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Foreclosure Crisis Has Led to Zombie Homes

Joseph Keller doesn't expect he'll live to see the end of 2013. He blames the house at 190 Avondale Avenue.

Five years ago, Keller, 10 months behind on his mortgage payments, received notice of a foreclosure judgment from JP Morgan Chase. In a few weeks, the bank said, his three-story house with gray vinyl siding in Columbus, Ohio, would be put up for auction at a sheriff's sale.

The 58-year-old former social worker and his wife, Jennifer, packed up their home of 13 years and moved in with their daughter. Joseph thought he would never have anything to do with the house again. And for about a year, he didn't.

Then it started to stalk him.

Source: Reuters. Read full article. (link)

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  • Sevo||

    From the comments:
    "Banks are notorious for their uber self interest above those they claim to serve."
    No KIDDING? (looks around for surprised mask).

    Anyhow, it's sorta interesting; the buyers walked on a property. The bank took a look at the property and walked also, leaving the buyers as legal owners.
    Seems they found their surprised masks easily, especially when the bills started coming in.
    Bailing on a property sounds like 'sticking it to THE MAN'. Beware what THE MAN might do.

  • Sevo||

    Also:
    "The 58-year-old former social worker and his wife, Jennifer, packed up their home of 13 years and moved in with their daughter. [...] Chase's debt collector began pressing Keller to pay his mortgage, which had swollen, with penalties and fees, from $62,100.27 to $84,194.69."

    Maybe innocent misdirection going on here, but far more likely just plain propaganda.
    You lived in a house in Columbus, OH for 13 years and you're upside-down?! How many times did J&J go to the well?
    Sorry, these folks seem to deserve every bit of grief they're getting.
    Had a lot of fun with those trips, did you?

  • Bill||

    A three story home? Sounds extravagant. But then why do they only owe a paltry 60-80K. That's not much money to owe on a home. I guess it is Columbus.

  • Bob Straub||

    In our community, owners walked away from their home after an apparently bitter divorce. The wife came back for a while and left again. We are in a planned community with an association. Assessments and penalties began to accumulate. The property started to decay. Eventually, the mortgage holder agreed to a "rent receivership," wherein the association agreed to restore the property to a livable condition and rent it out. The association can now recover some or all of its lost assessments, as well as costs to renovate the building. I don't know what happens about taxes or the owners.

    Wouldn't it pay mortgage holders to rent their vacant homes? There must be lots of people who, while employed, couldn't keep up their payments and either sold or went into foreclosure. These people have some money and need places to live. Mortgage owners have some, leaking money. Seems like there could be a solution if people try to be a little creative.

  • Sevo||

    "Wouldn't it pay mortgage holders to rent their vacant homes?"

    If you mean the lending institution, it's doubtful.
    Being a landlord is not just collecting checks and the institution prolly has no expertise in that field and really has no interest in doing so.

  • Otis B. Driftwood||

    I'd really like to see brick and mortar debtors' prisons brought back. We'll see how many shiftless layabouts continue to live beyond their means.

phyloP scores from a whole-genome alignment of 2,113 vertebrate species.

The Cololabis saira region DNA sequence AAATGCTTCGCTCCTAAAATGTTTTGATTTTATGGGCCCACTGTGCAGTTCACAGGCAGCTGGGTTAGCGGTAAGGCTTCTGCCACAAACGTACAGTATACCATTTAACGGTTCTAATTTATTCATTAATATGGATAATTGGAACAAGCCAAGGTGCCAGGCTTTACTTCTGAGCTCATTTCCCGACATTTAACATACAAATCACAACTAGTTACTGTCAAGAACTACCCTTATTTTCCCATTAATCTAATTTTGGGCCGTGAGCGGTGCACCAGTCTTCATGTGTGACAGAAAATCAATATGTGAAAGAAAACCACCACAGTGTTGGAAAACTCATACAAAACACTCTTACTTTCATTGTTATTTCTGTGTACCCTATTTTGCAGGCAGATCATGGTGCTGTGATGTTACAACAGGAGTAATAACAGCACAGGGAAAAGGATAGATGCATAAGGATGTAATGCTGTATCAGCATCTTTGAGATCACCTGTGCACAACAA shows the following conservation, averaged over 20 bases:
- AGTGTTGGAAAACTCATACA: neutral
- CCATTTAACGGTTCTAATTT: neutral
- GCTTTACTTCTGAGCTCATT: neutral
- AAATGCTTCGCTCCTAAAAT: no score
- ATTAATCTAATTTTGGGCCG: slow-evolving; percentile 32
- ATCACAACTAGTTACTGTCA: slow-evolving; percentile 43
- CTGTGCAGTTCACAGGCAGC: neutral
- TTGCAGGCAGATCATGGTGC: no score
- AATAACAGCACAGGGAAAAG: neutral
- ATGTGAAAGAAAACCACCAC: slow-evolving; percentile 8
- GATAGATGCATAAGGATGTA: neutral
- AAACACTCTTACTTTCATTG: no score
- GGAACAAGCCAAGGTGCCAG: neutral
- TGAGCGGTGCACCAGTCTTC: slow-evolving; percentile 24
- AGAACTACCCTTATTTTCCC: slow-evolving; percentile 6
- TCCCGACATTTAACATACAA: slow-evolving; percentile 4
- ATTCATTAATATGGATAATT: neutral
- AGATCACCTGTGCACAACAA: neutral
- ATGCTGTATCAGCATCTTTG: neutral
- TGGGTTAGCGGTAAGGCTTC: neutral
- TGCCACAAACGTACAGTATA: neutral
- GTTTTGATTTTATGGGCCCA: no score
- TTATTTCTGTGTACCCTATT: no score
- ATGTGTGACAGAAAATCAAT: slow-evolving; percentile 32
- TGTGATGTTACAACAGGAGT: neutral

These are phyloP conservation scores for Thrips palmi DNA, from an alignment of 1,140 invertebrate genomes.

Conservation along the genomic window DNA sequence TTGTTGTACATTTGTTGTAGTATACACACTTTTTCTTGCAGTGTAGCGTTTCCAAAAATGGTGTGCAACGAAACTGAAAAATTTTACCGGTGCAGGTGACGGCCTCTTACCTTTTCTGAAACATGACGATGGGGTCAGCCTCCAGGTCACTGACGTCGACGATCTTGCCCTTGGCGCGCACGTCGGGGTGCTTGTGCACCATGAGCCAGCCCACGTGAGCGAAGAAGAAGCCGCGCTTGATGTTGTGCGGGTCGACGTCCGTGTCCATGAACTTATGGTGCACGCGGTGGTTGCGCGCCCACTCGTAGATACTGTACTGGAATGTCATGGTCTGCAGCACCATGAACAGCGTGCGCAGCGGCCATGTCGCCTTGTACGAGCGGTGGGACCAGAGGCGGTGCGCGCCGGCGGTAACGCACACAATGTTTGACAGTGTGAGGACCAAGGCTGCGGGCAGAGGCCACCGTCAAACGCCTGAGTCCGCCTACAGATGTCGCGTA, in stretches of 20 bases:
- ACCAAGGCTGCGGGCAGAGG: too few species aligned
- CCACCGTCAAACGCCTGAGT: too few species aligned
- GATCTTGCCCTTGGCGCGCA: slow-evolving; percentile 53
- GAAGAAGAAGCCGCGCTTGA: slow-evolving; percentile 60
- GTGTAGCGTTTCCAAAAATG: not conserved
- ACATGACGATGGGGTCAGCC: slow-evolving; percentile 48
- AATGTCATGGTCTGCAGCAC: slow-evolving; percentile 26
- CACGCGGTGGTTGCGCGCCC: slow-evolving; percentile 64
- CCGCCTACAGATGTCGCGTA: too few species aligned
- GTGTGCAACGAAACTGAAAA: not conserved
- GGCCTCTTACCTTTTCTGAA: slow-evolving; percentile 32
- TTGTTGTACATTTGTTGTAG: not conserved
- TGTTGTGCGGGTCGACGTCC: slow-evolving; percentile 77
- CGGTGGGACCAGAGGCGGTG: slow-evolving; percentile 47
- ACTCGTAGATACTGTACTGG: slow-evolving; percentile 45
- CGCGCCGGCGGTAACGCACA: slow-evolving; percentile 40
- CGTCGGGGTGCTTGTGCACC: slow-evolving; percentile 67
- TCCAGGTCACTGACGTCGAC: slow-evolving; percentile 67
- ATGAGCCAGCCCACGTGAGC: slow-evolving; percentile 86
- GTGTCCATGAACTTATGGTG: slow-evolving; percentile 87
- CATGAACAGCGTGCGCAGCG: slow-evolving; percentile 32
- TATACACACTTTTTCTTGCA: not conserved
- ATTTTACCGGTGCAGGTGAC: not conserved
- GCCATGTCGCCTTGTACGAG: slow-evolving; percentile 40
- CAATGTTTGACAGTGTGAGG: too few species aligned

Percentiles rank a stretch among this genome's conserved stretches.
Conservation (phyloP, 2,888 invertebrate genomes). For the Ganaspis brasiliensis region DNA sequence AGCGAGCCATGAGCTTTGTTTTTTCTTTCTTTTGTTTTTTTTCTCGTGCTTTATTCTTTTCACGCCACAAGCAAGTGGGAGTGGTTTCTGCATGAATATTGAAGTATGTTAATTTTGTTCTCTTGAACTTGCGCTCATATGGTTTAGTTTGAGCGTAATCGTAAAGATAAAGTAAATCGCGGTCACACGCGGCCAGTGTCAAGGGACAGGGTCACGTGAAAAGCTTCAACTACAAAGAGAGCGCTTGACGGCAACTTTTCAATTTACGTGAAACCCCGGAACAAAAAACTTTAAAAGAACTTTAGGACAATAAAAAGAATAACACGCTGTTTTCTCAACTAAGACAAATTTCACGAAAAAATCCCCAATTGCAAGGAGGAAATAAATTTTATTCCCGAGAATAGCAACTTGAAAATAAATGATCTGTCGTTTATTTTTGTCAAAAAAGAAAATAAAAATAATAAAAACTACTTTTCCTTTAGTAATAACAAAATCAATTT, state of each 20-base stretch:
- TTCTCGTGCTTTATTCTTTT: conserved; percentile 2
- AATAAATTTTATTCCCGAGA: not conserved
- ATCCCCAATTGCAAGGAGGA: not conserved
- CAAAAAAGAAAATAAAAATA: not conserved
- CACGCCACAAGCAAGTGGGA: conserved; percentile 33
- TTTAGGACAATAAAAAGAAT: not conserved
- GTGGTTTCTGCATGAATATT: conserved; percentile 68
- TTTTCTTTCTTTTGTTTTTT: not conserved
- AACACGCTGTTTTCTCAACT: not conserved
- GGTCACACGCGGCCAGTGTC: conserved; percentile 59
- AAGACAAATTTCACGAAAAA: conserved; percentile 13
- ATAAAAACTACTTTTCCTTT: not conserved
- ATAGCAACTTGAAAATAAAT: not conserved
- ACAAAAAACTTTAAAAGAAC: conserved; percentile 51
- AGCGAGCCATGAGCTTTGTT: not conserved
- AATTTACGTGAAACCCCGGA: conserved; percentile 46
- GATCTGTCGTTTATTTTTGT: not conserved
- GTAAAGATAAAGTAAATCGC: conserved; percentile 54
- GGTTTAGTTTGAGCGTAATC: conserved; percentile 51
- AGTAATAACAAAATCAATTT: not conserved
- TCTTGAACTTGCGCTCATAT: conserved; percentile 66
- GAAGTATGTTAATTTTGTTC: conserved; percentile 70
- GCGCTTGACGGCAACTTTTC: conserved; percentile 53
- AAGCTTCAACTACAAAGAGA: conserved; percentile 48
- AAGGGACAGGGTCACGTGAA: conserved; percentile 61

• Macoozie||

    Friends, the deal with a mortgage is "pay the money or lose the house".
    Non-recourse loans are exactly that, house backs the loan.
    So . . . if the borrower decides to give the house back beacsue they are under water OR they can no longer afford it, how are they at fault?
    The problem is with the LENDERS giving mortgages to people without enough financial backing because the government backed the mortages!
    Get the governmnet our of free market contract negotiations and the problem dissapears. And don't begin to tell me about the "social good of home ownership". That's just another nanny state tag line.
    2-3 times local median incomes are what houses should cost.

  • robc||

    Who says it was non-recourse?

    I dont know Ohio law, but the vast majority of states are recourse states (34 I think).

  • Sevo||

    "The problem is with the LENDERS giving mortgages to people without enough financial backing because the government backed the mortages!"

    Why, just last week, I was walking by a bank and a guy came out with a pistol and said "Sign here!"
    Fail.

  • JBinMO||

    The whole system of loaning other peoples money has some problems. We should cut the cord between Fannie, Freddie, the wholes secondary market and the government.

  • Audrey||

    Quite often banks wrongly foreclosure customer’s property. They send foreclosure notices to people who have rights to stay in their houses and proceed making payments. Why everything is so unfair? It’s because of big banks which just want to get their money back and don’t want to provide homeowners any assistance. But consumers can protect their rights and order special reports to see if there were any mistakes made and a foreclosure was really fair. I think that these days it’s not worth to apply to big banks because there so many occasions when people do not get any support from them. It’s better to choose alternative lenders like no fax payday loan lenders or community banks. And of course it’s necessary to avoid late and missed payments because for the lender your irresponsible attitude can become a reason to take away the property.

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